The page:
I’ll finish with a look at the overt religious symbolism Rosenberg packed into the film.
Consider first, Luke’s prison number: ‘37’. In the Bible, Luke 1:37 reads ‘For with God, nothing is impossible’. Then there’s the aforementioned ‘crucifixion’ pose atop the table and the defiance shown in Luke’s reanimation during the fight, that’s echoed later when he falls into a grave he’s dug for himself, only to ‘rise again’. There’s even a good friend who betrays him in the end, to save his own skin… I’m sure there are many, many more than this brief selection, so please contact me if you spot something. Maybe Rosenberg was so carried away at the very idea of incorporating such allusions, that he doubled-down on them; or maybe they were in Pierson’s script? Either way, there are so many religious allusions that I felt overwhelmed in the end; brow-beaten at their lack of subtlety.
Other problems? Luke needs an interior dimension to fully-round out his character. Aside from the brief exchanges with his mother & brother and a few comments made about his war record, we know nothing about him or what drove him down this path in the first place. Arguably, the picture stands as it is, but surely an allegorical work about a Christ-like figure (as this is), needs some context behind it, otherwise it’s little more than a ‘prison movie’: a simplistic characterisation I think it’s trying to transcend from the opening shot.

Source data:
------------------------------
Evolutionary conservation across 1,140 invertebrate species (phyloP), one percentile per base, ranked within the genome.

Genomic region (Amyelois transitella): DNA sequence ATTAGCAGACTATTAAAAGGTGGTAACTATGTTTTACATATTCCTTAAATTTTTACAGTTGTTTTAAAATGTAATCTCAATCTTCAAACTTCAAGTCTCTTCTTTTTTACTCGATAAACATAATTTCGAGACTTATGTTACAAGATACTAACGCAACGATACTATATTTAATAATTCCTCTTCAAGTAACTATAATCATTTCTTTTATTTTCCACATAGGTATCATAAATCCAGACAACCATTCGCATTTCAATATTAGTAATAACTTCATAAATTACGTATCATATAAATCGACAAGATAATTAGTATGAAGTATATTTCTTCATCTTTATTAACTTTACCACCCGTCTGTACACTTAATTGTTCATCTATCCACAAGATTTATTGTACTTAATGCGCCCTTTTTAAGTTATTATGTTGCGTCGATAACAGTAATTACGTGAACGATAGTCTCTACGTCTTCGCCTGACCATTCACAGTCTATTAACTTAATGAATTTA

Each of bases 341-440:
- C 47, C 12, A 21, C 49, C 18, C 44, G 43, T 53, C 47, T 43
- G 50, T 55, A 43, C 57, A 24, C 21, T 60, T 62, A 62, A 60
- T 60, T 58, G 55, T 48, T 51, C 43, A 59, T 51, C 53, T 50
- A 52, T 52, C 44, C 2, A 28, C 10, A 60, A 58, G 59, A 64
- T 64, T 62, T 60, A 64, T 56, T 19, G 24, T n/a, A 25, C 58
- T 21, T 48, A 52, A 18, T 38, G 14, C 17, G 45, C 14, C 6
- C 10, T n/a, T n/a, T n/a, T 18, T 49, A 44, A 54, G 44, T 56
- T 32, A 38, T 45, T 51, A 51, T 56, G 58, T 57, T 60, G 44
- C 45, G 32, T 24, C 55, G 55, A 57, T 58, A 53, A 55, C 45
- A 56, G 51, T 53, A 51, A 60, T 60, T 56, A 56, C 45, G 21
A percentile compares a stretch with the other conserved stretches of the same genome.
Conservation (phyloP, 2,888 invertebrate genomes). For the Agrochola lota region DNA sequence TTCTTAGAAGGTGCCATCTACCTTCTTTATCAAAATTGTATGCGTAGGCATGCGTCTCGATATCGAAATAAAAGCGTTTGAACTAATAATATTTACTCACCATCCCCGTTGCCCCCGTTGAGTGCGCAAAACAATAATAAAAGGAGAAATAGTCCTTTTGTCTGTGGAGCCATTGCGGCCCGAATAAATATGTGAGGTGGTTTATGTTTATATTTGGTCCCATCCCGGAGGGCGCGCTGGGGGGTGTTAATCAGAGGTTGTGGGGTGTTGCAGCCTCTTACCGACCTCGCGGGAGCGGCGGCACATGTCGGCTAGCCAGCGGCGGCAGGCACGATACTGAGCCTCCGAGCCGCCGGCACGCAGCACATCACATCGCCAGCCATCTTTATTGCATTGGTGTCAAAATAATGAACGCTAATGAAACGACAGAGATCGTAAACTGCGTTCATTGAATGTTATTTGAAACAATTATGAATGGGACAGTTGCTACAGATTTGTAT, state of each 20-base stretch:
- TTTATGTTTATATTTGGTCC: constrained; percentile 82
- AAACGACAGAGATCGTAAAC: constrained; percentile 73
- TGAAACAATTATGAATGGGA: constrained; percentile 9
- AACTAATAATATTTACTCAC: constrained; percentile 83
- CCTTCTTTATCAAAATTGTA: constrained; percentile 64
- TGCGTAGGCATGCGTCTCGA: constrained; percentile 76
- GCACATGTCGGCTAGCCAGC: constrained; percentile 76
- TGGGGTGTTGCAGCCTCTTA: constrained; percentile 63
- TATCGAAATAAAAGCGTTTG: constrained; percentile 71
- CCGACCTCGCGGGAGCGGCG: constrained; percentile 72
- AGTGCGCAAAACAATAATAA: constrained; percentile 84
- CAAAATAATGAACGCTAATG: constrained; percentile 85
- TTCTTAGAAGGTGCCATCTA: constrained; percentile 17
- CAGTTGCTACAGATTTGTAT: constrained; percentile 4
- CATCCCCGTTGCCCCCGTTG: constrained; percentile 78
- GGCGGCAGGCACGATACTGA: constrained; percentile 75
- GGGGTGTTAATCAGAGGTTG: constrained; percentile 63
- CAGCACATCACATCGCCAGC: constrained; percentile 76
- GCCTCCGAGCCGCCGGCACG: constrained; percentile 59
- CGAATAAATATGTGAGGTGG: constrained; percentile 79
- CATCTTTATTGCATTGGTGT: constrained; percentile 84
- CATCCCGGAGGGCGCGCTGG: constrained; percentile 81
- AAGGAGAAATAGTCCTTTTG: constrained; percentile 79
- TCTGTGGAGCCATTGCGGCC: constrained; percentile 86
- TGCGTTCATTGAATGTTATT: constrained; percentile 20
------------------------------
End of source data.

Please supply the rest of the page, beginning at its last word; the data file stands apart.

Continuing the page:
Luke wasn’t born for these times. He’s an ageless, Sisyphean character who’s burdensome task is showing others how to live with honour & dignity (the irony isn’t lost that, in order to do just that, he had to commit a crime in the first place). But the odds in this game are stacked against him. He’ll never win. Only freedom from the system into which he was born, which he served and which, ultimately, consumed him to preserve the body-politic, will give him peace.
Society only functions when all its tall poppies are cut-down to preserve its outlook…
The film appeared in 1967, in-time to serve as an undercurrent to ’The Summer of Love’ and remains a jewel in Warner Bros. catalogue. It gave early showcases to a number of actors who’d go on to enjoy successful careers in their own right, among them Harry Dean Stanton and Dennis Hopper. It also featured three actors who would all feature prominently in various Bond movies: bet you can’t name them?!
More than all that, it remains a jewel in the Paul Newman’s filmography. During its filming, he remarked to a friend: ‘There’s a good smell about this. We’re gonna have a good picture.’
Can’t say fairer than that.
All you got to do is give up. Nice and quiet.